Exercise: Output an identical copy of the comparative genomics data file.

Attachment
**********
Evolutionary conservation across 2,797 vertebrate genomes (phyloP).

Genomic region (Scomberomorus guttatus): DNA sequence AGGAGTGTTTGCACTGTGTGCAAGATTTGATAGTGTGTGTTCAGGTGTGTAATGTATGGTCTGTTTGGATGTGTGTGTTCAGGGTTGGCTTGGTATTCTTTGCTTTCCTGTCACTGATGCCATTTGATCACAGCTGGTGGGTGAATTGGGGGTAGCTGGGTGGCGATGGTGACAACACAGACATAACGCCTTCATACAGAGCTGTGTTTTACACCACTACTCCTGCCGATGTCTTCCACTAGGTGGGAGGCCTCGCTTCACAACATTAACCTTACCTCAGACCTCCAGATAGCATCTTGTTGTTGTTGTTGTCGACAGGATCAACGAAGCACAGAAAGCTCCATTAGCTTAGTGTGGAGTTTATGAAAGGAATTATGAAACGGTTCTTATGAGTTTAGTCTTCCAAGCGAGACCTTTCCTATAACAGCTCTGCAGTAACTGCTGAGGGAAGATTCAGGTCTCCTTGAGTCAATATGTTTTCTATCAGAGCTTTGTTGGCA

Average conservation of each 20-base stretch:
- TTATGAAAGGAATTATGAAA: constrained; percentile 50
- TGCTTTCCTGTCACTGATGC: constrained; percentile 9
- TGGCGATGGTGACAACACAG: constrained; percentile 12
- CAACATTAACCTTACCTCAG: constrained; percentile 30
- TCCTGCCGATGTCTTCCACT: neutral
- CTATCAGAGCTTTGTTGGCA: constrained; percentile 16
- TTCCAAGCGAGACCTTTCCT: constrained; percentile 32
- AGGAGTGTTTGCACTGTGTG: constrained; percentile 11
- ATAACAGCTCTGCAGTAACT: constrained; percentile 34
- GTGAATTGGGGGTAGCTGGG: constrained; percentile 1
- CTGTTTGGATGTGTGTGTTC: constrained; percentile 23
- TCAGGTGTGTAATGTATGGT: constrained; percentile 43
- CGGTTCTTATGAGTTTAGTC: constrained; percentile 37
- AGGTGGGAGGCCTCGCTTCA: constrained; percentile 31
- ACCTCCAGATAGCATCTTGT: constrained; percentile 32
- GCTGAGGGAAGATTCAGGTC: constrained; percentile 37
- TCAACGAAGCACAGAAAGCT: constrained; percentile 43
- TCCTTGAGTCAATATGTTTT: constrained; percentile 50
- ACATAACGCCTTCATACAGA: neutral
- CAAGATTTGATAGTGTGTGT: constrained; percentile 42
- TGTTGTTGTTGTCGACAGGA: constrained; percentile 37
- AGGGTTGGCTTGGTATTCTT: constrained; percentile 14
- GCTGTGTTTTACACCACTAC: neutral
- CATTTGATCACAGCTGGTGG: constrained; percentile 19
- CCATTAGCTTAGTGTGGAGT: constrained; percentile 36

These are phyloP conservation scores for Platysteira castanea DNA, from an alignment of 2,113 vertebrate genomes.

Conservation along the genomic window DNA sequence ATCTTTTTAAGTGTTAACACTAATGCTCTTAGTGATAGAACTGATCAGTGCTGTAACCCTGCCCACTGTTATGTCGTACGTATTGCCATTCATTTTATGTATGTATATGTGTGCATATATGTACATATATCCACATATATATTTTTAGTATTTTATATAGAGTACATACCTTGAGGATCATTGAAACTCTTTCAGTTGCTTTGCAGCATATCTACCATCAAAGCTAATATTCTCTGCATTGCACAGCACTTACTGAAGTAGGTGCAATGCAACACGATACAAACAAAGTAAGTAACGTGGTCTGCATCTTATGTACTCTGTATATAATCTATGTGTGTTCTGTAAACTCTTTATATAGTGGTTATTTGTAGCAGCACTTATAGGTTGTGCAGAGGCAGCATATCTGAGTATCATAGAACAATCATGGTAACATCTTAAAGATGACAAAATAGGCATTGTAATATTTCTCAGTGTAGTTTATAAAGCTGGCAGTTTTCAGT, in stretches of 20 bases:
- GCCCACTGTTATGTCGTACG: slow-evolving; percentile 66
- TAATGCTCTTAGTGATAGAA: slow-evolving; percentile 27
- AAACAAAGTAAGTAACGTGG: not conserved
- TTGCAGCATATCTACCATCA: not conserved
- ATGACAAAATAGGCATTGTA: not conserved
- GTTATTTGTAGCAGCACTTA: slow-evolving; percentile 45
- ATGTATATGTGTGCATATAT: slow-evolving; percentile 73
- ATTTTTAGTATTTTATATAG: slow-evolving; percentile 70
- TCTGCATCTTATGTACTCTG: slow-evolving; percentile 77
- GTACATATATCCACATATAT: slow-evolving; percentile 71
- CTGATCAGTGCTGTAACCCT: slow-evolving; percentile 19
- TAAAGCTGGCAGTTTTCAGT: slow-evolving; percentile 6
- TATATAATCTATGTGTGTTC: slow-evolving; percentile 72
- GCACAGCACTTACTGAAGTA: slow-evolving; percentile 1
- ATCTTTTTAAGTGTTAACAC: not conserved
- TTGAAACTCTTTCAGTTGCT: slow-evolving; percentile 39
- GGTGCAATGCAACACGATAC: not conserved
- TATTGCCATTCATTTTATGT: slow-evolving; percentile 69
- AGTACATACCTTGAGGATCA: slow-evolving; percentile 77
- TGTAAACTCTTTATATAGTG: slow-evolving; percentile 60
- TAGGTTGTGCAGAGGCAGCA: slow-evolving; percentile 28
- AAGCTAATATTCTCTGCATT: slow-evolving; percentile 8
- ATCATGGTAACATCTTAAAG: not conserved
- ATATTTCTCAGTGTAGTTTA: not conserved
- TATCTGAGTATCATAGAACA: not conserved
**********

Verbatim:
Evolutionary conservation across 2,797 vertebrate genomes (phyloP).

Genomic region (Scomberomorus guttatus): DNA sequence AGGAGTGTTTGCACTGTGTGCAAGATTTGATAGTGTGTGTTCAGGTGTGTAATGTATGGTCTGTTTGGATGTGTGTGTTCAGGGTTGGCTTGGTATTCTTTGCTTTCCTGTCACTGATGCCATTTGATCACAGCTGGTGGGTGAATTGGGGGTAGCTGGGTGGCGATGGTGACAACACAGACATAACGCCTTCATACAGAGCTGTGTTTTACACCACTACTCCTGCCGATGTCTTCCACTAGGTGGGAGGCCTCGCTTCACAACATTAACCTTACCTCAGACCTCCAGATAGCATCTTGTTGTTGTTGTTGTCGACAGGATCAACGAAGCACAGAAAGCTCCATTAGCTTAGTGTGGAGTTTATGAAAGGAATTATGAAACGGTTCTTATGAGTTTAGTCTTCCAAGCGAGACCTTTCCTATAACAGCTCTGCAGTAACTGCTGAGGGAAGATTCAGGTCTCCTTGAGTCAATATGTTTTCTATCAGAGCTTTGTTGGCA

Average conservation of each 20-base stretch:
- TTATGAAAGGAATTATGAAA: constrained; percentile 50
- TGCTTTCCTGTCACTGATGC: constrained; percentile 9
- TGGCGATGGTGACAACACAG: constrained; percentile 12
- CAACATTAACCTTACCTCAG: constrained; percentile 30
- TCCTGCCGATGTCTTCCACT: neutral
- CTATCAGAGCTTTGTTGGCA: constrained; percentile 16
- TTCCAAGCGAGACCTTTCCT: constrained; percentile 32
- AGGAGTGTTTGCACTGTGTG: constrained; percentile 11
- ATAACAGCTCTGCAGTAACT: constrained; percentile 34
- GTGAATTGGGGGTAGCTGGG: constrained; percentile 1
- CTGTTTGGATGTGTGTGTTC: constrained; percentile 23
- TCAGGTGTGTAATGTATGGT: constrained; percentile 43
- CGGTTCTTATGAGTTTAGTC: constrained; percentile 37
- AGGTGGGAGGCCTCGCTTCA: constrained; percentile 31
- ACCTCCAGATAGCATCTTGT: constrained; percentile 32
- GCTGAGGGAAGATTCAGGTC: constrained; percentile 37
- TCAACGAAGCACAGAAAGCT: constrained; percentile 43
- TCCTTGAGTCAATATGTTTT: constrained; percentile 50
- ACATAACGCCTTCATACAGA: neutral
- CAAGATTTGATAGTGTGTGT: constrained; percentile 42
- TGTTGTTGTTGTCGACAGGA: constrained; percentile 37
- AGGGTTGGCTTGGTATTCTT: constrained; percentile 14
- GCTGTGTTTTACACCACTAC: neutral
- CATTTGATCACAGCTGGTGG: constrained; percentile 19
- CCATTAGCTTAGTGTGGAGT: constrained; percentile 36

These are phyloP conservation scores for Platysteira castanea DNA, from an alignment of 2,113 vertebrate genomes.

Conservation along the genomic window DNA sequence ATCTTTTTAAGTGTTAACACTAATGCTCTTAGTGATAGAACTGATCAGTGCTGTAACCCTGCCCACTGTTATGTCGTACGTATTGCCATTCATTTTATGTATGTATATGTGTGCATATATGTACATATATCCACATATATATTTTTAGTATTTTATATAGAGTACATACCTTGAGGATCATTGAAACTCTTTCAGTTGCTTTGCAGCATATCTACCATCAAAGCTAATATTCTCTGCATTGCACAGCACTTACTGAAGTAGGTGCAATGCAACACGATACAAACAAAGTAAGTAACGTGGTCTGCATCTTATGTACTCTGTATATAATCTATGTGTGTTCTGTAAACTCTTTATATAGTGGTTATTTGTAGCAGCACTTATAGGTTGTGCAGAGGCAGCATATCTGAGTATCATAGAACAATCATGGTAACATCTTAAAGATGACAAAATAGGCATTGTAATATTTCTCAGTGTAGTTTATAAAGCTGGCAGTTTTCAGT, in stretches of 20 bases:
- GCCCACTGTTATGTCGTACG: slow-evolving; percentile 66
- TAATGCTCTTAGTGATAGAA: slow-evolving; percentile 27
- AAACAAAGTAAGTAACGTGG: not conserved
- TTGCAGCATATCTACCATCA: not conserved
- ATGACAAAATAGGCATTGTA: not conserved
- GTTATTTGTAGCAGCACTTA: slow-evolving; percentile 45
- ATGTATATGTGTGCATATAT: slow-evolving; percentile 73
- ATTTTTAGTATTTTATATAG: slow-evolving; percentile 70
- TCTGCATCTTATGTACTCTG: slow-evolving; percentile 77
- GTACATATATCCACATATAT: slow-evolving; percentile 71
- CTGATCAGTGCTGTAACCCT: slow-evolving; percentile 19
- TAAAGCTGGCAGTTTTCAGT: slow-evolving; percentile 6
- TATATAATCTATGTGTGTTC: slow-evolving; percentile 72
- GCACAGCACTTACTGAAGTA: slow-evolving; percentile 1
- ATCTTTTTAAGTGTTAACAC: not conserved
- TTGAAACTCTTTCAGTTGCT: slow-evolving; percentile 39
- GGTGCAATGCAACACGATAC: not conserved
- TATTGCCATTCATTTTATGT: slow-evolving; percentile 69
- AGTACATACCTTGAGGATCA: slow-evolving; percentile 77
- TGTAAACTCTTTATATAGTG: slow-evolving; percentile 60
- TAGGTTGTGCAGAGGCAGCA: slow-evolving; percentile 28
- AAGCTAATATTCTCTGCATT: slow-evolving; percentile 8
- ATCATGGTAACATCTTAAAG: not conserved
- ATATTTCTCAGTGTAGTTTA: not conserved
- TATCTGAGTATCATAGAACA: not conserved